SILBERG, MOSHE (1900–1975), Israeli judge and jurist. Silberg, born in Skaudvile, Lithuania, studied at the yeshivot of Kelm, Mir, Slobodka, and Novogrudok. He continued his studies at the University of Marburg and took up law at Frankfurt University. In 1929 Silberg settled in Palestine and taught in Tel Aviv; during this period he also gave public lectures on Talmud in Tel Aviv. In 1948 he was appointed judge of the district court of Tel Aviv and from 1950 to 1970 he was on the bench of the Supreme Court of Israel, of which he was deputy president from 1965 to 1975. From 1954 to 1969 he taught law of personal status at the Hebrew University in Jerusalem.
As a member of the Supreme Court, Silberg delivered several important decisions on matters of personal status, including controversial questions involving the definition of the term "*Jew." His rulings on other matters cover every aspect of law – civil and criminal, public and private – and substantially contributed to the development of Israeli case law.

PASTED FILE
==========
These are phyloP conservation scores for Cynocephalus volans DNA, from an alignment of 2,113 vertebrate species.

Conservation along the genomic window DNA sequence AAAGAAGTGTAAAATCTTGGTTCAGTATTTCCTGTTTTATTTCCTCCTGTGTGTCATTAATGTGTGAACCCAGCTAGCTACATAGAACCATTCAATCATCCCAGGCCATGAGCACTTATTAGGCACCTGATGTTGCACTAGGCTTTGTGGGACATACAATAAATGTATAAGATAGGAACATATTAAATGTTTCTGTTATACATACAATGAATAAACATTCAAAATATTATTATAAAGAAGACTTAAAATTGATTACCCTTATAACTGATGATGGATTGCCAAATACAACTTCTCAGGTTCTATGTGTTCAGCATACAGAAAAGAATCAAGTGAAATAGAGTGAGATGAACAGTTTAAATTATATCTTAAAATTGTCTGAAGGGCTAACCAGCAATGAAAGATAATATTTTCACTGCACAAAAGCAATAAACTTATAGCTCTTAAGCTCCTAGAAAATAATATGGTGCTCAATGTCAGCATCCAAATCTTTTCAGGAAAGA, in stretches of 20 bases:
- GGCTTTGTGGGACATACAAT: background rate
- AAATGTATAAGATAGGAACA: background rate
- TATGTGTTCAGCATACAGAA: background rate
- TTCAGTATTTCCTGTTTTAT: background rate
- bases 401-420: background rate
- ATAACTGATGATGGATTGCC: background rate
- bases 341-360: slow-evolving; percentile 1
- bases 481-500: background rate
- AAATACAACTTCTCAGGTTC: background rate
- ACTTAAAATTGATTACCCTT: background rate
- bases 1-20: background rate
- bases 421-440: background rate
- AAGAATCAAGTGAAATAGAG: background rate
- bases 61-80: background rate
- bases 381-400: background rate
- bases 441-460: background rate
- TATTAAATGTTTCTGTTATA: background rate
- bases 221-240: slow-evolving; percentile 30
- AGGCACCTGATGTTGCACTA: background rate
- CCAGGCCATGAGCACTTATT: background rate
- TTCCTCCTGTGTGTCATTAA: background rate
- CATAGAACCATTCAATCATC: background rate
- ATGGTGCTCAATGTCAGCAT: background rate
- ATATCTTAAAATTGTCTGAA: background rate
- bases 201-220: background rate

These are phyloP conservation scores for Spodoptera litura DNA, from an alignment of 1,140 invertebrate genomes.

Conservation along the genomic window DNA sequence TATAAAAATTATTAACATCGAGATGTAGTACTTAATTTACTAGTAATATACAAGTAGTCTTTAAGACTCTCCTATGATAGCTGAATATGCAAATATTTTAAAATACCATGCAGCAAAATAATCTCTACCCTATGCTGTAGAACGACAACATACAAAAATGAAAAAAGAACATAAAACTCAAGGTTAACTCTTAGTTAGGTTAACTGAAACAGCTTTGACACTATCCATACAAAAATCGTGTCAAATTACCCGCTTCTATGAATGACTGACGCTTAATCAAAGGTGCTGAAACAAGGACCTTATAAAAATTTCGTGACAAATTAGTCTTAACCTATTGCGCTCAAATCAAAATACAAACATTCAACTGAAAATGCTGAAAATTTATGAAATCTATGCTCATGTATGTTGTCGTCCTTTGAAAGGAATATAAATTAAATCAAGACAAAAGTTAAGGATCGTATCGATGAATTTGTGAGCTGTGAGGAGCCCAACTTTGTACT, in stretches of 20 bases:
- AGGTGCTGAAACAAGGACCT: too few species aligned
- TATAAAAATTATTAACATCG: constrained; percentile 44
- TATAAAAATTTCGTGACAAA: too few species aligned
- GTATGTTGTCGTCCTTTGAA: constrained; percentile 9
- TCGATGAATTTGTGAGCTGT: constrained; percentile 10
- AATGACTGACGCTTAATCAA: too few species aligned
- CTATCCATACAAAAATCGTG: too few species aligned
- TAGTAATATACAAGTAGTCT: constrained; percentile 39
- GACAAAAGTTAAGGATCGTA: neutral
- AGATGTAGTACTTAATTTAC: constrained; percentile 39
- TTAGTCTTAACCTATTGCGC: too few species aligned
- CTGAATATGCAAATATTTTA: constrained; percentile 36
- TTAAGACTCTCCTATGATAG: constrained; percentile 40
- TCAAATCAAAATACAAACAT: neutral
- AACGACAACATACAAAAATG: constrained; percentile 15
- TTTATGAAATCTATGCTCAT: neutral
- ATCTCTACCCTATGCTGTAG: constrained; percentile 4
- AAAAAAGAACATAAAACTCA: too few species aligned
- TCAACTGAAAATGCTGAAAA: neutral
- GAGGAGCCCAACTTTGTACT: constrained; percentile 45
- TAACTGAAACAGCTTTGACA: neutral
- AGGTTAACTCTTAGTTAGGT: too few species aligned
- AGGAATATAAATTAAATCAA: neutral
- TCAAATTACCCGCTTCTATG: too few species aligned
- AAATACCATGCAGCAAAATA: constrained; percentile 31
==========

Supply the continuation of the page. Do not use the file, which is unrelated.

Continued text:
Silberg also wrote extensively on talmudic law and personal status. He wrote Ha-Ma'amad ha-Ishi be-Yisrael ("Personal Status in Israel," 1957, 1961, supplement 1967); Dienstvertrag und Werkvertrag im Talmudischen Rechte ("Hiring and Contracting in Talmudic Law," 1927); Ḥok u-Musar ba-Mishpat ha-Ivri ("Law and Ethics in the Jewish Legal System" 1952); and Kakh Darko shel Talmud (Principia Talmudica) (1961). The latter appeared in an English translation under the title Talmudic Law and the Modern State (1973). In 1964 he was awarded the Israel Prize.
Tidhar, 2 (1947), 1027–28, 14 (1965), 4575; Kressel, Leksikon, 1 (1965), 735.
[Chaim Ivor Goldwater]